Gallery: Exclusive Photos of Yemen
Inspired by uprisings in Tunisia and Egypt, protests reached the small impoverished nation of Yemen in late January, where thousands first gathered in the streets of the country’s capital city Sana’a to call for President Ali Abdullah Saleh’s resignation. The beginning of the revolution in Yemen was marked by mostly peaceful demonstrations calling for a more democratic regime. But protesters began clashing with government security forces within a week of the first demonstrations. The number of protesters climbed during a planned “ day of rage” in response to the president’s promise to step down in 2013, which demonstrators deemed not soon enough (Saleh has been in power for 32 years). By mid-February, two people had died in clashes as violence spread. Even peaceful protests have been thwarted by government militants using violence to disperse crowds. On March 19, the military declared a state of emergency after rooftop snipers opened fire on a demonstration, killing some 50 anti-government protesters. The following day, Yemen’s U.N. ambassador quit in response to the government-linked crackdown. But the regime’s security forces only tightened their grip on protesters, rolling in military tanks to enforce nightly curfews. Rival demonstrations flared up on the first day of April, proving that the country’s current state of unrest is teetering on the edge of war.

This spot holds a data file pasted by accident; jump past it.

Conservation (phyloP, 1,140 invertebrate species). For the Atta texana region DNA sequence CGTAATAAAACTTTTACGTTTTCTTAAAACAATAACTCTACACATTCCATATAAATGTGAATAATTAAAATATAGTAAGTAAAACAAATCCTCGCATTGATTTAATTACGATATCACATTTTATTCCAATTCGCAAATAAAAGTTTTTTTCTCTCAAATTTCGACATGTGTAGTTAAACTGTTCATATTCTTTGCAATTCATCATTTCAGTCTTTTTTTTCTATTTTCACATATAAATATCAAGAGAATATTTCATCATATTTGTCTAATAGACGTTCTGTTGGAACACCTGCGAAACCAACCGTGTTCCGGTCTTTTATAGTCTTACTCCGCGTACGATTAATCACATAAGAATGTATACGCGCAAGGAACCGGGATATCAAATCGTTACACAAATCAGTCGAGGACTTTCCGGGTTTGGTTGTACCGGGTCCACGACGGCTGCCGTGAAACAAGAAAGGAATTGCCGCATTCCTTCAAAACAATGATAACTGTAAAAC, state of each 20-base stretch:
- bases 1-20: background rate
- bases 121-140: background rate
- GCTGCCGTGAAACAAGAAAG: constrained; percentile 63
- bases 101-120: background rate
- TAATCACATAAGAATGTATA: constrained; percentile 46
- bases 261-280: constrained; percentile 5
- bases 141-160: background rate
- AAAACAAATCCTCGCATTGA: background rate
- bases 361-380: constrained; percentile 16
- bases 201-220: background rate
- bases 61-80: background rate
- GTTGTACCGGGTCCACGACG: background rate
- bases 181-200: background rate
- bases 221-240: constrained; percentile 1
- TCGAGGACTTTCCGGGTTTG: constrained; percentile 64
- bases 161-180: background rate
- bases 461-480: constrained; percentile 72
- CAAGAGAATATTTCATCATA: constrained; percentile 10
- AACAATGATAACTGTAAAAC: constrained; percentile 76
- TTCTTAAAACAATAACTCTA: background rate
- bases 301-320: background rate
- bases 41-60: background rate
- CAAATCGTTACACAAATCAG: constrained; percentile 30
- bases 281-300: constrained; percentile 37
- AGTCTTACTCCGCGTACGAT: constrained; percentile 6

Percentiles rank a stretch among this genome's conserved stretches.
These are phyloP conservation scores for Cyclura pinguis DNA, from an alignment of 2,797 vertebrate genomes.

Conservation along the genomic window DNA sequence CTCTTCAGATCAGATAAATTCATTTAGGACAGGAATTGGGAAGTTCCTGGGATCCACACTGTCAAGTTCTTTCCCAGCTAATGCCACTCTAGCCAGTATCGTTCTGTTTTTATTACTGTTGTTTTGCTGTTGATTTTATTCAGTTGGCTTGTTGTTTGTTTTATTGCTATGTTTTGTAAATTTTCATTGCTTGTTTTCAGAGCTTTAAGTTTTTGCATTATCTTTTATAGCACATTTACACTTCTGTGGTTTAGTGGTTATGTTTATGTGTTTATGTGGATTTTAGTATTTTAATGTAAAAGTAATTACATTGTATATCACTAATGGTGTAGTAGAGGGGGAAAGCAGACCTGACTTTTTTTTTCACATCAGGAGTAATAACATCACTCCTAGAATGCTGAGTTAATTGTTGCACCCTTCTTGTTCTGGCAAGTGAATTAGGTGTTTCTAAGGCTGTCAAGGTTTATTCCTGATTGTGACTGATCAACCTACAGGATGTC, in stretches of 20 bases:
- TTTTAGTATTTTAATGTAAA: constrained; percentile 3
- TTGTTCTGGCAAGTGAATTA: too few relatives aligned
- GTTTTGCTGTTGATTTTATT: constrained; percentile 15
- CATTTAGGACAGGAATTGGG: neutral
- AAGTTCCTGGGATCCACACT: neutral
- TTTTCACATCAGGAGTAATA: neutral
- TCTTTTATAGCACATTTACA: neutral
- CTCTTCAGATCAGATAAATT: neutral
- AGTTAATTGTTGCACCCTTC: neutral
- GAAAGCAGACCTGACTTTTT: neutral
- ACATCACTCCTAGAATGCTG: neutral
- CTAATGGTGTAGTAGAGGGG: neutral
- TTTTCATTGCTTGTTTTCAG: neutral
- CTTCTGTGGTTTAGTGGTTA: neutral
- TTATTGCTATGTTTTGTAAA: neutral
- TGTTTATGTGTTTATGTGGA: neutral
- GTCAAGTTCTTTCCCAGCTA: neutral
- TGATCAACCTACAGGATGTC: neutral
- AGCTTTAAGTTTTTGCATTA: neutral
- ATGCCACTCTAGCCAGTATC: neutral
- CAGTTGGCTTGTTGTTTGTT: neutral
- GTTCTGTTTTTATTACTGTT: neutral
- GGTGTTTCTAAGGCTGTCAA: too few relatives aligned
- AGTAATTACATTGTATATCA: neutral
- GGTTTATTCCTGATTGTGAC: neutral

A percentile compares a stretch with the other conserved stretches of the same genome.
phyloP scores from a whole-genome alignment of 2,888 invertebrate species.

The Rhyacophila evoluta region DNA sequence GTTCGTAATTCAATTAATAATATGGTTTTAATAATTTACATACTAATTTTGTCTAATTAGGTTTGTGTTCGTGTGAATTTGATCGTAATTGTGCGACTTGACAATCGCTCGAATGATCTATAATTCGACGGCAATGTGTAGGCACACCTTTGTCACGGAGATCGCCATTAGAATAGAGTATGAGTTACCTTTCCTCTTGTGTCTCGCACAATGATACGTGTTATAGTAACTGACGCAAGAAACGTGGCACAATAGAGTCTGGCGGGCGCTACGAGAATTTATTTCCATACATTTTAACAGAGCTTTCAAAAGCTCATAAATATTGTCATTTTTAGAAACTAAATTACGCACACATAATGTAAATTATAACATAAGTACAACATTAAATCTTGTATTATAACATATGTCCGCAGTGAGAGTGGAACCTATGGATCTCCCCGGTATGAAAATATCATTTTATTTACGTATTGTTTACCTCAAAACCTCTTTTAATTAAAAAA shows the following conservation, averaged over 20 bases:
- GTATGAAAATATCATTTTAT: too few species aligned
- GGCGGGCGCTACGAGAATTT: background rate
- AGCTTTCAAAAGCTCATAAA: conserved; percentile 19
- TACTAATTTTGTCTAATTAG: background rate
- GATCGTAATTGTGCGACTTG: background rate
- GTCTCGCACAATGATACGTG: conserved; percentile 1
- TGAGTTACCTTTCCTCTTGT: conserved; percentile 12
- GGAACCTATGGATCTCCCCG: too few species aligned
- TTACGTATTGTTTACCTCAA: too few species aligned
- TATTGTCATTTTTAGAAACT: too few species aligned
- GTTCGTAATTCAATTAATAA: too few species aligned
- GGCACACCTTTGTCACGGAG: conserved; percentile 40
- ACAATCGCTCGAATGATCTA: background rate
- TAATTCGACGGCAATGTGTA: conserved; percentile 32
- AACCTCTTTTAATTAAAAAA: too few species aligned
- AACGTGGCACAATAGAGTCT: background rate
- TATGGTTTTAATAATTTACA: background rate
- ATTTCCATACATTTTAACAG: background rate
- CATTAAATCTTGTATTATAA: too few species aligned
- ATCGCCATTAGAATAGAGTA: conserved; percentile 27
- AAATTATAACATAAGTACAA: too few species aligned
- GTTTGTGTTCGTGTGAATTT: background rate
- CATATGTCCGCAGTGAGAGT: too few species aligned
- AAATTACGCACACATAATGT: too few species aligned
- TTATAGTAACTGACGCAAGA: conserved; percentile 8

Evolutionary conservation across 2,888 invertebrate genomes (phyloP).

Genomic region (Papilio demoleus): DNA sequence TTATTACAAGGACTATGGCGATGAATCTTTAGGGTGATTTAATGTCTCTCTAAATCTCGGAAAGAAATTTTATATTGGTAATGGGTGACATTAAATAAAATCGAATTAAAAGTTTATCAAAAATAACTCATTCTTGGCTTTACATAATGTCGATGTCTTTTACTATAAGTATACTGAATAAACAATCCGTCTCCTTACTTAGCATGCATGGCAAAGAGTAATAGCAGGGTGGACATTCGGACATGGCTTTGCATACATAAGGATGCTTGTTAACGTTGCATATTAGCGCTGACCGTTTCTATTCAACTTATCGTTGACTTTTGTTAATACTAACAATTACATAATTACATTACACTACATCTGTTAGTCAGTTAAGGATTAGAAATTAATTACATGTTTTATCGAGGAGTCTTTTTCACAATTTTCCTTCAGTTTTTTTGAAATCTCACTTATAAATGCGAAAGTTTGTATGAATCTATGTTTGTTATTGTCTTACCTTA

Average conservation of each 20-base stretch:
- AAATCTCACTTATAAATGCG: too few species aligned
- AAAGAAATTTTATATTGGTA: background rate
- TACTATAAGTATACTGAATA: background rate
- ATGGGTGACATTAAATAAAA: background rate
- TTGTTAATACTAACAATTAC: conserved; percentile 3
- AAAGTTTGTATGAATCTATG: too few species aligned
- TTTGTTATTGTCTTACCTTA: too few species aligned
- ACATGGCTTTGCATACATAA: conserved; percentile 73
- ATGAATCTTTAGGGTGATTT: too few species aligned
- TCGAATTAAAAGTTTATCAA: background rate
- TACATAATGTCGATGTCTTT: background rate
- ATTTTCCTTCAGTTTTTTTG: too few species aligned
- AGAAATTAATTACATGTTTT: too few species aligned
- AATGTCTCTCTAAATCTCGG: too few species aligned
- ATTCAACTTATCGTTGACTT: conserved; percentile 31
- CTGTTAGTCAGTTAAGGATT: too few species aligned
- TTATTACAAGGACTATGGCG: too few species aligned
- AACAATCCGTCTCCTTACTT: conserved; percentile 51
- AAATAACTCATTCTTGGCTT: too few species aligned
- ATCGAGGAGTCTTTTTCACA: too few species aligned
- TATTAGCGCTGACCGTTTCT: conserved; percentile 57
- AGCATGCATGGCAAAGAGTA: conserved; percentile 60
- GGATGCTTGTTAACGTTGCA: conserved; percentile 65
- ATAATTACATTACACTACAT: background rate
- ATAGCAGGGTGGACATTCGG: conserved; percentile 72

While the U.S. supports democratic reform in the Middle East, President Ali Abdullah Saleh has been a strategic ally in America’s fight against al Qaeda. The U.S. relies heavily on the president to repress al Qaeda’s presence in Yemen, which has long been a troubled, impoverished nation. Saleh’s ousting could allow the terrorist organization to gain ground in the Middle East, pitting the Obama administration in the position of choosing to either turn a blind eye on the nation’s political unrest or turn its back on a key ally.